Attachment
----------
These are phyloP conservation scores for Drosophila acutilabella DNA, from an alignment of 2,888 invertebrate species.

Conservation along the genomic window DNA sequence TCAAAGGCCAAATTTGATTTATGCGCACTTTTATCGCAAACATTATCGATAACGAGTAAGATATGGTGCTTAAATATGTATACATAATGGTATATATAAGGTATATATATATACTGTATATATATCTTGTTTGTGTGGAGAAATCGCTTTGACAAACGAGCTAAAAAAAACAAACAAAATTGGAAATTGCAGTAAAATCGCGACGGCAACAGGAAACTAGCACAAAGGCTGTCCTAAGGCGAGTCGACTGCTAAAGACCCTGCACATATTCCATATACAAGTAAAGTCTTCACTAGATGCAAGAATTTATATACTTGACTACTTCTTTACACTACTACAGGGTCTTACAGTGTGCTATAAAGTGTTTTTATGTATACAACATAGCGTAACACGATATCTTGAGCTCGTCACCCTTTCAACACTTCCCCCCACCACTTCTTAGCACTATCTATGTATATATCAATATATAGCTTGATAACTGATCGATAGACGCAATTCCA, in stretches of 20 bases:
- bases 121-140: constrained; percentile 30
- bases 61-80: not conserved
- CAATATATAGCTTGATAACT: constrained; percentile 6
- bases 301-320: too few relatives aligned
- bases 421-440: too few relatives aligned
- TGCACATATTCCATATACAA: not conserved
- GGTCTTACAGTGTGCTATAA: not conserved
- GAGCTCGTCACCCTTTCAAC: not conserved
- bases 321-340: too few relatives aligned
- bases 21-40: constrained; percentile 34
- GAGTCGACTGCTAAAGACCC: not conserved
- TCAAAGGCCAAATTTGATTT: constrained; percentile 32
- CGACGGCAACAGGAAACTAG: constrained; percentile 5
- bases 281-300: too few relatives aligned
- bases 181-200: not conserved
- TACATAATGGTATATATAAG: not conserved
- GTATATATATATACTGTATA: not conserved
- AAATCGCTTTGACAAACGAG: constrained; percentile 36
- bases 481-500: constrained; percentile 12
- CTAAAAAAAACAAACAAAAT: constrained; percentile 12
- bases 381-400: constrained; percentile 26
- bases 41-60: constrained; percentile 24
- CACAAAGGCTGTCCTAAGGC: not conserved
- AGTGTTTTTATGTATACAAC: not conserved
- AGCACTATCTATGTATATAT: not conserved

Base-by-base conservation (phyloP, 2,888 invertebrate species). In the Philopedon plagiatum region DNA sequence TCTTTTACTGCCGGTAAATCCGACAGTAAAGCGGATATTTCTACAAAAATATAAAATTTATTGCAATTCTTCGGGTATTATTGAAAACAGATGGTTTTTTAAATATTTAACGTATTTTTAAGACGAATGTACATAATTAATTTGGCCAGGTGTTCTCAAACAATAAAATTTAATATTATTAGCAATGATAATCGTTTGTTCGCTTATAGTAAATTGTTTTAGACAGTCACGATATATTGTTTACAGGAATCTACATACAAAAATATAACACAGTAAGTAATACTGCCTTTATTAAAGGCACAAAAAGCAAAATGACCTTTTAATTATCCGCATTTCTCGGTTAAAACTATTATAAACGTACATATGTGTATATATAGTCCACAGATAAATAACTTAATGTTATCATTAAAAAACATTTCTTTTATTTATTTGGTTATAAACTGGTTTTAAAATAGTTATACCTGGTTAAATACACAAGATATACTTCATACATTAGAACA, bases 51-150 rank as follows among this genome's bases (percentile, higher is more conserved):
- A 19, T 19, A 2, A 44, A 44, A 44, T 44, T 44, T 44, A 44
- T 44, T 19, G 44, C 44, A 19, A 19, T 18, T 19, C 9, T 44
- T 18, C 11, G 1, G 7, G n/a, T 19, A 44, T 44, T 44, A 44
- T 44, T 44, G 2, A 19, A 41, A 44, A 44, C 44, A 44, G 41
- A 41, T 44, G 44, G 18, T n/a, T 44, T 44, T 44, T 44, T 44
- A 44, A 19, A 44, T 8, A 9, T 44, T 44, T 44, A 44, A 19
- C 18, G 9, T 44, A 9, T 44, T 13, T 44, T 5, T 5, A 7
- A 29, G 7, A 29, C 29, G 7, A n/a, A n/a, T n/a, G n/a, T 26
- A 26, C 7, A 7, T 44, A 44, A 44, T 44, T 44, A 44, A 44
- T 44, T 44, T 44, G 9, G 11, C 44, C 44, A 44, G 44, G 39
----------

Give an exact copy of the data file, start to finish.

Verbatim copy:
These are phyloP conservation scores for Drosophila acutilabella DNA, from an alignment of 2,888 invertebrate species.

Conservation along the genomic window DNA sequence TCAAAGGCCAAATTTGATTTATGCGCACTTTTATCGCAAACATTATCGATAACGAGTAAGATATGGTGCTTAAATATGTATACATAATGGTATATATAAGGTATATATATATACTGTATATATATCTTGTTTGTGTGGAGAAATCGCTTTGACAAACGAGCTAAAAAAAACAAACAAAATTGGAAATTGCAGTAAAATCGCGACGGCAACAGGAAACTAGCACAAAGGCTGTCCTAAGGCGAGTCGACTGCTAAAGACCCTGCACATATTCCATATACAAGTAAAGTCTTCACTAGATGCAAGAATTTATATACTTGACTACTTCTTTACACTACTACAGGGTCTTACAGTGTGCTATAAAGTGTTTTTATGTATACAACATAGCGTAACACGATATCTTGAGCTCGTCACCCTTTCAACACTTCCCCCCACCACTTCTTAGCACTATCTATGTATATATCAATATATAGCTTGATAACTGATCGATAGACGCAATTCCA, in stretches of 20 bases:
- bases 121-140: constrained; percentile 30
- bases 61-80: not conserved
- CAATATATAGCTTGATAACT: constrained; percentile 6
- bases 301-320: too few relatives aligned
- bases 421-440: too few relatives aligned
- TGCACATATTCCATATACAA: not conserved
- GGTCTTACAGTGTGCTATAA: not conserved
- GAGCTCGTCACCCTTTCAAC: not conserved
- bases 321-340: too few relatives aligned
- bases 21-40: constrained; percentile 34
- GAGTCGACTGCTAAAGACCC: not conserved
- TCAAAGGCCAAATTTGATTT: constrained; percentile 32
- CGACGGCAACAGGAAACTAG: constrained; percentile 5
- bases 281-300: too few relatives aligned
- bases 181-200: not conserved
- TACATAATGGTATATATAAG: not conserved
- GTATATATATATACTGTATA: not conserved
- AAATCGCTTTGACAAACGAG: constrained; percentile 36
- bases 481-500: constrained; percentile 12
- CTAAAAAAAACAAACAAAAT: constrained; percentile 12
- bases 381-400: constrained; percentile 26
- bases 41-60: constrained; percentile 24
- CACAAAGGCTGTCCTAAGGC: not conserved
- AGTGTTTTTATGTATACAAC: not conserved
- AGCACTATCTATGTATATAT: not conserved

Base-by-base conservation (phyloP, 2,888 invertebrate species). In the Philopedon plagiatum region DNA sequence TCTTTTACTGCCGGTAAATCCGACAGTAAAGCGGATATTTCTACAAAAATATAAAATTTATTGCAATTCTTCGGGTATTATTGAAAACAGATGGTTTTTTAAATATTTAACGTATTTTTAAGACGAATGTACATAATTAATTTGGCCAGGTGTTCTCAAACAATAAAATTTAATATTATTAGCAATGATAATCGTTTGTTCGCTTATAGTAAATTGTTTTAGACAGTCACGATATATTGTTTACAGGAATCTACATACAAAAATATAACACAGTAAGTAATACTGCCTTTATTAAAGGCACAAAAAGCAAAATGACCTTTTAATTATCCGCATTTCTCGGTTAAAACTATTATAAACGTACATATGTGTATATATAGTCCACAGATAAATAACTTAATGTTATCATTAAAAAACATTTCTTTTATTTATTTGGTTATAAACTGGTTTTAAAATAGTTATACCTGGTTAAATACACAAGATATACTTCATACATTAGAACA, bases 51-150 rank as follows among this genome's bases (percentile, higher is more conserved):
- A 19, T 19, A 2, A 44, A 44, A 44, T 44, T 44, T 44, A 44
- T 44, T 19, G 44, C 44, A 19, A 19, T 18, T 19, C 9, T 44
- T 18, C 11, G 1, G 7, G n/a, T 19, A 44, T 44, T 44, A 44
- T 44, T 44, G 2, A 19, A 41, A 44, A 44, C 44, A 44, G 41
- A 41, T 44, G 44, G 18, T n/a, T 44, T 44, T 44, T 44, T 44
- A 44, A 19, A 44, T 8, A 9, T 44, T 44, T 44, A 44, A 19
- C 18, G 9, T 44, A 9, T 44, T 13, T 44, T 5, T 5, A 7
- A 29, G 7, A 29, C 29, G 7, A n/a, A n/a, T n/a, G n/a, T 26
- A 26, C 7, A 7, T 44, A 44, A 44, T 44, T 44, A 44, A 44
- T 44, T 44, T 44, G 9, G 11, C 44, C 44, A 44, G 44, G 39